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Date Permissions Signed
Date of Award
Master of Arts (MA)
Leonard, Kevin Allen, 1964-
Helfgott, Leonard Michael, 1937-
Thompson, Roger R.
The history of the United States Government's international population policy is examined according to a theoretical framework invented by the philosopher-historian Michel Foucault. "The population crisis" of the 1960s and 1970s is analyzed as a discourse involving the production of knowledge and the transmission of power in terms of Foucault's original conceptions of powerknowledge and governmentality. Two major pieces of evidence are considered: United States Senate hearings from 1965 titled "Population Crisis," and a 1974 National Security Council study memorandum titled "Implications of Worldwide Population Growth for U.S. Security and Overseas Interests." Conclusions about the meaning and nature of the population crisis as a discourse are drawn from an analysis of the metaphors and narratives that these sources reflect, and the operation of this discourse upon individuals and populations in the developing world is interpreted in relation to Foucault's bio-politics.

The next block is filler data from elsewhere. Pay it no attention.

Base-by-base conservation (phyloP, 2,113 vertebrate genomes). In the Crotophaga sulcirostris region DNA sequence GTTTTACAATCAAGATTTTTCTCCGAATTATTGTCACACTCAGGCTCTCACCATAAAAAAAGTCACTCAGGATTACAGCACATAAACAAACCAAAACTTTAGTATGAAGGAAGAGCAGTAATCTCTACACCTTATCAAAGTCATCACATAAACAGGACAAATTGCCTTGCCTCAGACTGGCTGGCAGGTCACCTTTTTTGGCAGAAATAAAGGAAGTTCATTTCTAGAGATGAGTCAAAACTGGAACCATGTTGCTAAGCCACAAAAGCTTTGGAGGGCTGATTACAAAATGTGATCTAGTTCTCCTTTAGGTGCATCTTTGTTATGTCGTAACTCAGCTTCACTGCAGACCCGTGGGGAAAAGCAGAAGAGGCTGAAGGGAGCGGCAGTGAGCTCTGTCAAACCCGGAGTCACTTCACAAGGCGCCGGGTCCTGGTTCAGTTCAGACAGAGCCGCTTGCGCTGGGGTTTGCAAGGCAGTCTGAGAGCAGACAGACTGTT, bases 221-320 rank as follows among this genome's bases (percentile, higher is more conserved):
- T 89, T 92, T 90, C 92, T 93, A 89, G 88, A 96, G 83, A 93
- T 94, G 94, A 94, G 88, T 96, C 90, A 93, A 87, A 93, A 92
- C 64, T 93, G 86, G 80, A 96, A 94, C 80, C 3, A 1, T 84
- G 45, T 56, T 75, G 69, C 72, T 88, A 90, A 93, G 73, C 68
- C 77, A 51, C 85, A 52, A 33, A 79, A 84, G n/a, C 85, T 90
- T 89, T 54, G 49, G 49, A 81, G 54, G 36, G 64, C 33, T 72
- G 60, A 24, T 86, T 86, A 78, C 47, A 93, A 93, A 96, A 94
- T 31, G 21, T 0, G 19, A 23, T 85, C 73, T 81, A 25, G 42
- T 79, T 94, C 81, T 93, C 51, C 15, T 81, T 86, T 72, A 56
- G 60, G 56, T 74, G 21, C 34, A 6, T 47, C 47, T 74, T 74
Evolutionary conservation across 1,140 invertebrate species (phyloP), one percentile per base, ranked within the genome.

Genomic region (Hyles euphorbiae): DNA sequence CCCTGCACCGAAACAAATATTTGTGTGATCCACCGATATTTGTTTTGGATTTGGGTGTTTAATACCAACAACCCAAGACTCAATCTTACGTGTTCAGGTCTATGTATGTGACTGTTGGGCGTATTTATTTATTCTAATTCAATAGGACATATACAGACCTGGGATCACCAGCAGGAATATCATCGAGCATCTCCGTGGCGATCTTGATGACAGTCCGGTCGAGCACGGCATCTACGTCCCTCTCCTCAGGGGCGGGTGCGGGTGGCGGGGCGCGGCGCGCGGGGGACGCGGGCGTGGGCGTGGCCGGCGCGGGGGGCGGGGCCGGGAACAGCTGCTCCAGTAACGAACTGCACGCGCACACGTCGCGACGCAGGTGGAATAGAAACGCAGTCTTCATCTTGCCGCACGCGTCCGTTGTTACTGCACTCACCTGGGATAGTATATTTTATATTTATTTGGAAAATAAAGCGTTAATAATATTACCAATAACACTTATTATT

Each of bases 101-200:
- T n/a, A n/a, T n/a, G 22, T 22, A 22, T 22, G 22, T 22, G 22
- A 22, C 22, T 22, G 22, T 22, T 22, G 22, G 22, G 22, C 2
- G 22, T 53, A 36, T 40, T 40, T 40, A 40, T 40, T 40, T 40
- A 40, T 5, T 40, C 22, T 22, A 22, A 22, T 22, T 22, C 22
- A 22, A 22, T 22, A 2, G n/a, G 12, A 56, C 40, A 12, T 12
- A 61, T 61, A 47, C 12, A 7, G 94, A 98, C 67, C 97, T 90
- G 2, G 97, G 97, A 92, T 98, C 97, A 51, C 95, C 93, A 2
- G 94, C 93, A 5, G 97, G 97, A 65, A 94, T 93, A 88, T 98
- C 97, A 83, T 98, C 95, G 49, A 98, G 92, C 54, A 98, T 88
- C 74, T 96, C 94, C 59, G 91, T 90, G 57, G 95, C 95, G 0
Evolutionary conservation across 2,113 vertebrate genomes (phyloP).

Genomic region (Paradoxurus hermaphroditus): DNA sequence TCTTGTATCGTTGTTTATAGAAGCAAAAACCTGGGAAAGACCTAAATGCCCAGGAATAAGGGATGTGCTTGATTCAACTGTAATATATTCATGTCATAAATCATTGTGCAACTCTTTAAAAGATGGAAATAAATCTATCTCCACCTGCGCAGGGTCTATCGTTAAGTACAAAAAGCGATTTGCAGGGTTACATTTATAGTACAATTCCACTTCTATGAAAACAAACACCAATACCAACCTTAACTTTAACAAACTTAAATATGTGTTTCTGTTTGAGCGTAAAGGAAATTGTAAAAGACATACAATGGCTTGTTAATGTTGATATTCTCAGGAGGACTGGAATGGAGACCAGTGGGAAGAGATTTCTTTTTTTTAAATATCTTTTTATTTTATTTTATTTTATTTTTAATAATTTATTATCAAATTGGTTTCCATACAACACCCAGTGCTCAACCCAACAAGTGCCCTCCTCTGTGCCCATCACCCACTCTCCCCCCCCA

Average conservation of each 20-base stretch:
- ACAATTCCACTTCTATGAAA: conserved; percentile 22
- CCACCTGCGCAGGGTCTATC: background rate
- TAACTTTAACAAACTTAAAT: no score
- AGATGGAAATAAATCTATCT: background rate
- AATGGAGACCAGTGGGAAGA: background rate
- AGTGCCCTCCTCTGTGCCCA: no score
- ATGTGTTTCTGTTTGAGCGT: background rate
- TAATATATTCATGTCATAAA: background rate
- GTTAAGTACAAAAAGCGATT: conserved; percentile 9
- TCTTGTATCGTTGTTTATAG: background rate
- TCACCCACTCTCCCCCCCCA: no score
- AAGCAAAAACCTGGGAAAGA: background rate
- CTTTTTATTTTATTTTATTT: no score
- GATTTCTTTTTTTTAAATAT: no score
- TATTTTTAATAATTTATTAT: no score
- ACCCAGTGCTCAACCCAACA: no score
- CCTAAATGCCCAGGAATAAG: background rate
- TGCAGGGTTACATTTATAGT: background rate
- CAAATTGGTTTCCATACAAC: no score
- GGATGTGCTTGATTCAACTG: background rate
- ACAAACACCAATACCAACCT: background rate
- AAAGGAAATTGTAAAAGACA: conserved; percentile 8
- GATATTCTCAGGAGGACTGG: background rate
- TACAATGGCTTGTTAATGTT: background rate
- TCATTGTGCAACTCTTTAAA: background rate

Western Washington University
Subject – LCSH
Overpopulation--Political aspects--United States--History; United States--Population--History; Developing countries--Population--History
United States; Developing countries
Copying of this thesis in whole or in part is allowable only for scholarly purposes. It is understood, however, that any copying or publication of this thesis for commercial purposes, or for financial gain, shall not be allowed without the author's written permission.
Poechlauer, Karl, "Governmentality and the population crisis: bio-political interpretations of American international population control" (2011). WWU Graduate School Collection. 179.